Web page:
Now I grant you, hacking at a wall with your saber will leave gashes evident, but stand in front of a small rock and try to cut it in two and the rock will suddenly become immune to your weapon.
The rest of the controls I found to be awkward, and definitely non-intuitive. I had to spend time studying the manual and running through the tutorial to gain even minimal proficiency. I've had practice dealing with complex controls: G-Police on the PSX was criticized for its controls, but I never had a problem. I was offended when G-Police 2 dumbed them down. I recently read criticism of the PlayStation 2's excellent title Thunder Strike: Operation Phoenix that centered on the controls, and I can honestly say I just didn't understand it. So I find it odd that I have such trouble with the controls of Obi-Wan.
I grant you, it could be the Xbox controller itself. I do find those oval, shiny and slippery buttons counter-intuitive, and generally not really feeling like buttons at all. However I've gotten sufficiently accustomed to them enough to finish Halo and Max Payne, the latter twice, so I must conclude that the fault lies with Obi-Wan.
Musically, the game is what we have come to expect from LucasArts. John Williams' excellent score is evident, and the lightsaber sounds nicely authentic. The introduction is classic Star Wars. Except for that, I must confess that the sound effects do no more than a pedestrian job of creating your environment. Not bad, not good, just, well, mediocre. Uninspired.
Graphically speaking, the game is less than inspiring as well. Like the gameplay the graphics are definitely lackluster. The character and environmental graphics are mediocre, looking as if only the most cursory attention was paid to them. The Dreamcast could have done better. What am I saying? The Dreamcast did do better. Record of Lodoss War looked better than Obi-Wan. The early Dreamcast release Slave Zero looked better than Obi-Wan. This is particularly evident during the in-game cut scenes that use the game engine. Those of the former game look far, far better than those of the latter.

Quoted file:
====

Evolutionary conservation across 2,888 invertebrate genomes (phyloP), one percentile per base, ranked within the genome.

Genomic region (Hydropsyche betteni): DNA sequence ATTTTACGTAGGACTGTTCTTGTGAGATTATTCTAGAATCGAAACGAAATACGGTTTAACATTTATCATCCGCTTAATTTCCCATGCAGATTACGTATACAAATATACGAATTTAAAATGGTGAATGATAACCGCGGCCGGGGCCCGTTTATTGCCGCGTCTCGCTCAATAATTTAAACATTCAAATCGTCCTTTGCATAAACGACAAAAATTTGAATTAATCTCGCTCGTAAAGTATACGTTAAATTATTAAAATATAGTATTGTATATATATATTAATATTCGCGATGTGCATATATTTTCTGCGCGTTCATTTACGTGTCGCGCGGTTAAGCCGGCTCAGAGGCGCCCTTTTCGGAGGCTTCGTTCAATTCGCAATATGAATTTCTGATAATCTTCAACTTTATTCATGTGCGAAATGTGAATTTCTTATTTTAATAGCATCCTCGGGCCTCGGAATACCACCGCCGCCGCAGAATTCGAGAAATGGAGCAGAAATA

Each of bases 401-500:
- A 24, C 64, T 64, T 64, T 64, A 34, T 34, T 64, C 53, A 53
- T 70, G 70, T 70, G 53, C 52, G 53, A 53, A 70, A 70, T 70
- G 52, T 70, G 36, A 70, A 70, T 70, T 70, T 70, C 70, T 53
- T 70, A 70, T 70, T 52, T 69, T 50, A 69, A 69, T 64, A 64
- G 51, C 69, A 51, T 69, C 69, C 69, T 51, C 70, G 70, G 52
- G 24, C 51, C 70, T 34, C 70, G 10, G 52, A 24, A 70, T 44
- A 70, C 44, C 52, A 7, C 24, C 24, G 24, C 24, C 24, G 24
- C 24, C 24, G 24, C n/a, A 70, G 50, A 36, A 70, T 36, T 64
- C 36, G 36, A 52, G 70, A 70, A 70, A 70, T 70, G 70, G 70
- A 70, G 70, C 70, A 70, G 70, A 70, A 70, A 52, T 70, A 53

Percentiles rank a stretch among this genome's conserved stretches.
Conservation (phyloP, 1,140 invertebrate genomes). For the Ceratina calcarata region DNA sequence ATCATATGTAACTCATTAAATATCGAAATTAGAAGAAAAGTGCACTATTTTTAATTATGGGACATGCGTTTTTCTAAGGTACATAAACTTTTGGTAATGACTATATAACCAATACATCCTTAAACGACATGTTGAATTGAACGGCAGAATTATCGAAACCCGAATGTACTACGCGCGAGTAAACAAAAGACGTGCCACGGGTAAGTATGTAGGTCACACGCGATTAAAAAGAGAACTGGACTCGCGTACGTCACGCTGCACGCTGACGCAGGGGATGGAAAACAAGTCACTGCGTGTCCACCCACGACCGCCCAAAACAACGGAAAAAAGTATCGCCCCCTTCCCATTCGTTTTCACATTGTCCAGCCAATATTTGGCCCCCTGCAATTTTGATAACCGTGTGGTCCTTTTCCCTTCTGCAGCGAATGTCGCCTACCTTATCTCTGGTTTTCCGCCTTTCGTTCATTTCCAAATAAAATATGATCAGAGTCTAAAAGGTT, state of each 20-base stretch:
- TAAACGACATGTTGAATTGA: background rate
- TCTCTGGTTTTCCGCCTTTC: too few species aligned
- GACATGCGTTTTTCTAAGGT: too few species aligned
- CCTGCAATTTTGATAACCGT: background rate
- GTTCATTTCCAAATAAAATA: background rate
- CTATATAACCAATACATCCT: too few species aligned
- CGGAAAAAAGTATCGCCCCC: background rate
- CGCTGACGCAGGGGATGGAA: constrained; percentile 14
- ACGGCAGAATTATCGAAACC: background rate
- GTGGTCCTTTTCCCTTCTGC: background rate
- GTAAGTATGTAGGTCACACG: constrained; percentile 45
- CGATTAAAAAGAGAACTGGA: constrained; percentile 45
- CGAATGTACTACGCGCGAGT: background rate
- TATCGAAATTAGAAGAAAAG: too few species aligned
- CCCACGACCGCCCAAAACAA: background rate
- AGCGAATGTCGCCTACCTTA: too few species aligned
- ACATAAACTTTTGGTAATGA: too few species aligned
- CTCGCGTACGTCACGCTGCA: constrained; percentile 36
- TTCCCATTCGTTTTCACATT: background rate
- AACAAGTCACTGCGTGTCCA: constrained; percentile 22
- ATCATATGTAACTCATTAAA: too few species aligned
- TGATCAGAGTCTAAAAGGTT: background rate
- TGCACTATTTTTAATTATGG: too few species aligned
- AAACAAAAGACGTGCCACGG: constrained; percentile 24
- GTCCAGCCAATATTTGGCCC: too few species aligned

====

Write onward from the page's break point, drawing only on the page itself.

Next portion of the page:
It cannot be said that the game highlights the Xbox's capabilities, though slowdown is not a problem. Coming to a complete halt for no apparent reason is a problem, but not slowdown. You're either viewing the graphics at a nice constant frame-rate, or all action on the screen has totally frozen for around a second, until normal service is resumed. This is rare, but you will almost certainly experience it.
Having said that, I did like the menu system. Mind you, loading takes an age. For some reason, both Max Payne and Star Wars: Obi-Wan feature surprising loading times on occasion. Even Halo isn't immune. Thus far, when it comes to the length of time required to get a level from a disk, the PlayStation 2 and especially the GameCube impress me more than the Xbox, though in fairness the latter two consoles are relatively new, with a limited number of titles, so a more precise picture may yet develop.
It should come as no surprise that I cannot recommend this game to anyone but a fervent Star Wars fan who cannot conceive of anything but excellence from the franchise. It you absolutely must try the game, you would be well advised to rent it first.
This article is copyright (c) 2002, 2007 by Ken Gagne. All rights reserved. Not to be distributed without permission.
Original publication: Gamebits, 13-Mar-02